Saturday, April 30, 2016

Appreciating That Special Moment

Some days just have moments, snippets of your life that you know are extra special right as they are happening. Today I had one of those moments. It was a melancholy day anyway, the eight year anniversary of Gram's sudden death, and Kim, Senia Mae, and I decided to take the back roads instead of the major highway. We ended up with a whole hour to waste, normally unheard of, and Kim said, "Let's get some ice cream."

We stumbled upon a Mom and Pop ice cream shop on Main Street in Alpharetta, an old fashioned brick colonial storefront with white painted trim and windows. It was exactly the building I would have imagined housing a little piece of historic downtown Americana and looked strikingly similar to the Pewter Pot Restaurant Gram and I would walk to when I was a child. I remembered warm corn muffins and hot tea in pewter pots as we pulled open the glass door.

Four Fat Cows was lovely as well as locally owned. I was sold as soon as the eager ice cream clerk informed me that their ice cream was made with a higher fat content which resulted in a creamier flavor and with less sugar. We ordered three cones of homemade heaven and decided to sit outside on the brick patio, shaded and comfortable as the trickling sound of the garden fountain muffled any unwanted street noise. An arched trellis, laden with the star flowered blossoms of Confederate Jasmine separated the patio from the parking lot. Closing my eyes and inhaling deeply, the sweet aroma carried me back to the day Gram and I planted the same vine outside the front door of my future Chiropractic office fourteen years earlier.

I thought about how drastically my life has changed in the eight years since Gram has passed... in some ways it feels like an entire lifetime ago. Since that time and solely because of Gram's death, Kim and I decided to have Senia Mae, named after Gram. I completed a full length manuscript about the life and loss of Gram and am currently pursuing publication. Kim and I have become parents, learning how to live and love in a way I never would have imagined possible, a way that is passed down from generation to generation.

Eight years ago today was the worst day of my life. I miss Gram every time I see my daughter mimic something she would have done, like taking a cardboard box out of the trash and saying, "We can re-use that!" But her death somehow kicked me into a new beginning, a better version of myself more available for giving and loving and becoming more of who I am supposed to be. That I wouldn't change for all of the apple turnovers in the world.

I miss you Gram and can't wait to see you on the other side.

Saturday, April 16, 2016

Look Who's Burnin' Doing the Neutron Dance

It is a rare occurrence when I cross paths with my wife during a lunch break. The other day, like all of the moons lining up around Jupiter, she showed up at home as I was finishing up a yesterday's leftovers sandwich. When we have the opportunity to actually talk to each other without someone else repeatedly shouting, "Mama, mama, mama, mama," sometimes we catch up with each other in the hot tub. Believe it or not, you can say, "Would you like to... (and insert just about any word)... in the hot tub?" My answer is almost 100% of the time going to be yes whether it is: do you want to go over our tax statements or drink a glass of wine in the hot tub? So when Kim asked me at lunch time, of course I said yes.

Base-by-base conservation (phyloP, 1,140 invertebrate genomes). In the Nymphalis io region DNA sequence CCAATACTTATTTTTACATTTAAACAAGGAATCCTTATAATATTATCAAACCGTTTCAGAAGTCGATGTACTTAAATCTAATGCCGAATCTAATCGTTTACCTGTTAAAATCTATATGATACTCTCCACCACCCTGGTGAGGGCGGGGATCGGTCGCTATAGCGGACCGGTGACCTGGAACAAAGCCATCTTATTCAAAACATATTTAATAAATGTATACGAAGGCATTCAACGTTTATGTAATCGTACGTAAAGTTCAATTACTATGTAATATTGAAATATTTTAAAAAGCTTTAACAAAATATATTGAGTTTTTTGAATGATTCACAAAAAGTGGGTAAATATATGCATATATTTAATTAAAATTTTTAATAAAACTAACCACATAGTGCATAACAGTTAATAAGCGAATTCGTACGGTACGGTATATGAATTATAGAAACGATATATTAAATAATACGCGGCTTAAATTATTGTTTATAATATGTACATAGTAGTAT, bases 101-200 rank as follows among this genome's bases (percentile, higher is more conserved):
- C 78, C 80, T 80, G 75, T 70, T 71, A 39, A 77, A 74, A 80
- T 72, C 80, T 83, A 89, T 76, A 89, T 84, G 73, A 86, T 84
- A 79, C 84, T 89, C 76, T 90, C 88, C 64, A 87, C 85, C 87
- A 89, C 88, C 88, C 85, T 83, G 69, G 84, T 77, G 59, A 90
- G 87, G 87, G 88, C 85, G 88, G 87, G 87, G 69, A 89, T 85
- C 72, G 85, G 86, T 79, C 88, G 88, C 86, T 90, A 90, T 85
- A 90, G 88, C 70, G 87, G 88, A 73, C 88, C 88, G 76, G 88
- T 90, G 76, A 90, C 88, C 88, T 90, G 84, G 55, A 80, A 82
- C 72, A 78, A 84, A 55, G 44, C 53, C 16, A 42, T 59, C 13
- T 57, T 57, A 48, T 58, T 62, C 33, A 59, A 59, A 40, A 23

This time the question was a little bit different, "Aren't you going to ask me why I carried up that old box of cassette tapes?" Kim asked. I had been floating on my back, daydreaming as I gazed at the cotton ball clouds. Sitting myself up I stared at her, clueless about the conversation we were having.

"What?" I responded.

"The tapes," She smiled, "Didn't you wonder why I carried them up from the basement?"

"Umm," was all I could say. In truth, I hadn't even noticed... maybe I'm not as astute as I pride myself to be.

"I've been reading this book and the main character has this old Trans Am," Kim's eyes became illuminated as she told the story. "His old car has a tape deck so he gets out his high school tapes when he takes the car out for a ride. It's totally awesome. After I read the story I thought about our truck having a tape deck and decided to dig my old cassette tapes out from under the spare bed downstairs." You could tell by the excited look on her face that she was just thrilled with the idea.

"Yeah, that's cool," I said, trying to sound more enthused than I really was. "Which ones did you bring up?"

Because we were raised in different parts of the country, Kim and I had very different tastes in music during our high school years. I was a complete alterna-chick, listening to Kate Bush, The Dead Milkmen, and Cure. Kim was raised in a suburb of Chicago and was totally into the pop side of rhythm and blues, something I showed very little interest in.

"Well I brought up Klymaxx, Guy, Ralph Tresvant from New Edition," she looked up and I was laughing hysterically. "I also have Price, The Time, and The Pointer Sisters!" You could tell that she couldn't wait to jump in the truck and start singing at the top of her lungs. "What?"

"It's just so funny, I never had any of those tapes even though we were in high school at the same time," I laughed.

"Maybe I just had better taste in music," Kim said as she went on to discuss another subject.

My lunch break was finally over and I had to make my way back to the office. I couldn't help but laugh as I thought of what the two of us were doing at that same exact moment: I was heading back to work to help heal the world from the inside out, Kim, on the other hand was riding around doing the Neutron Dance!